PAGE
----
Firms have 'heads in the sand' over supply chain challenges

17 August 2022

Business leaders have been told it is “unrealistic” to expect disruptions to be over by Christmas, despite renewed optimism. 

Nearly two-thirds (63%) of business leaders said they expect supply chain disruptions including shortages of raw materials to be over by the end of 2022, according to research by software company IFS.

Over half of survey respondents (55%) said they expected skills shortages within supply chains to ease by the end of 2022 and a further 57% believed disruptions caused by increased regulatory burdens, including Brexit trade friction, would be over by Christmas.   

However, Maggie Slowik, global industry director at IFS, said: “We are seeing many large enterprises across the UK still putting their heads in the sand and refusing to be realistic about how long the current supply chain disruption will last, and the response needed to mitigate the challenges being faced.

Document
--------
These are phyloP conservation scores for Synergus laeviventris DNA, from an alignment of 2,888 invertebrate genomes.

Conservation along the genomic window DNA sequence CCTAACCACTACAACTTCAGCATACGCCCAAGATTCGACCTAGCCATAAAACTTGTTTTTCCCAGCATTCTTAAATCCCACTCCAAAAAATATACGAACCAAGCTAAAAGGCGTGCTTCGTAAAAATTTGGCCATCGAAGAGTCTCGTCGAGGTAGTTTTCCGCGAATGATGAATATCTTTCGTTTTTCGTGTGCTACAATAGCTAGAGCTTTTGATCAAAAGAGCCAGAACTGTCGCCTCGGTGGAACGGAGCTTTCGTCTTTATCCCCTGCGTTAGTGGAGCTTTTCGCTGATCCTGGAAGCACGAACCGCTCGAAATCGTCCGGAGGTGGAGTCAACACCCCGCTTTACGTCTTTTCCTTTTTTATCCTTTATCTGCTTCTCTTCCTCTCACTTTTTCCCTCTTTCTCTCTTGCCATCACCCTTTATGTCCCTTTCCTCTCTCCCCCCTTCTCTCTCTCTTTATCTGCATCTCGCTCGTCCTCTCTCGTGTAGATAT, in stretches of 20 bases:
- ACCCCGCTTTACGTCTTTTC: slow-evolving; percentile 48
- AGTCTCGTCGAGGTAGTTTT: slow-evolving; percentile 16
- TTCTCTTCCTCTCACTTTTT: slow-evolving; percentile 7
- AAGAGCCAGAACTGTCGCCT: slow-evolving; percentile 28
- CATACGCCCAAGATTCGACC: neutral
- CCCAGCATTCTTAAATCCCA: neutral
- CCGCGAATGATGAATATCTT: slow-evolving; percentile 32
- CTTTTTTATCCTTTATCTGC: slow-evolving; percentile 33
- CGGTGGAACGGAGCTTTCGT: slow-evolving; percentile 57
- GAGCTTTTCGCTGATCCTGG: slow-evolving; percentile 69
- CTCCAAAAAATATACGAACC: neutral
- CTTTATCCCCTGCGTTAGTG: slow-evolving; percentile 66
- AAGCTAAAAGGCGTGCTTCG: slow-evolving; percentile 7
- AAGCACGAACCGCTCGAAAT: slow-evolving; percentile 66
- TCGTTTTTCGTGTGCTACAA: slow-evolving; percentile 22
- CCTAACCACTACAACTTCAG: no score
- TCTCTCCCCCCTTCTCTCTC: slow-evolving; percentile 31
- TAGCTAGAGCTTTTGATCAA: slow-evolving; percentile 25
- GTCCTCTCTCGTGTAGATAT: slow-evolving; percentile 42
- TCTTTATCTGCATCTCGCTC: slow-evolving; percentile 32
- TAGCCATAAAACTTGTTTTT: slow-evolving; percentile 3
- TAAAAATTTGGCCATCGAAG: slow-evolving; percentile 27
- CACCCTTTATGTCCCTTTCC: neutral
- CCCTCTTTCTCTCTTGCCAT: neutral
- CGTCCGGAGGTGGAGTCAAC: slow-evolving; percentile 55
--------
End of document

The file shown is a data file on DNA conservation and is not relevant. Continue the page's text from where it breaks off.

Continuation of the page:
“In particular, our survey highlights that the majority of respondents believe that current disruption will be over by the end of this year – with Brexit one of the areas they are most bullish about.”

Slowik's warnings come as businesses have been told to expect skyrocketing energy bills this winter following Russia’s war in Ukraine, as well as inflation on raw commodity prices.

In response to the disruption, firms said they had boosted inventory (76%), increased supplier numbers (75%), and sourced a higher proportion of materials/products from domestic suppliers (76%).

Slowik warned “short-term fixes” will not solve the issues in the long term.

She said: “Whilst nobody can fault a desire for a positive outlook after a tough couple of years, the truth is that the impact of supply chain disruption is, in many cases, here for the long haul and not only that, disruptive events are bound to happen at an accelerated pace in the future.

“Rather than focusing on short-term fixes like stock hoarding and increased vendor networks, businesses should be taking a longer-term perspective and concentrating on bolstering their supply chain management capabilities.”

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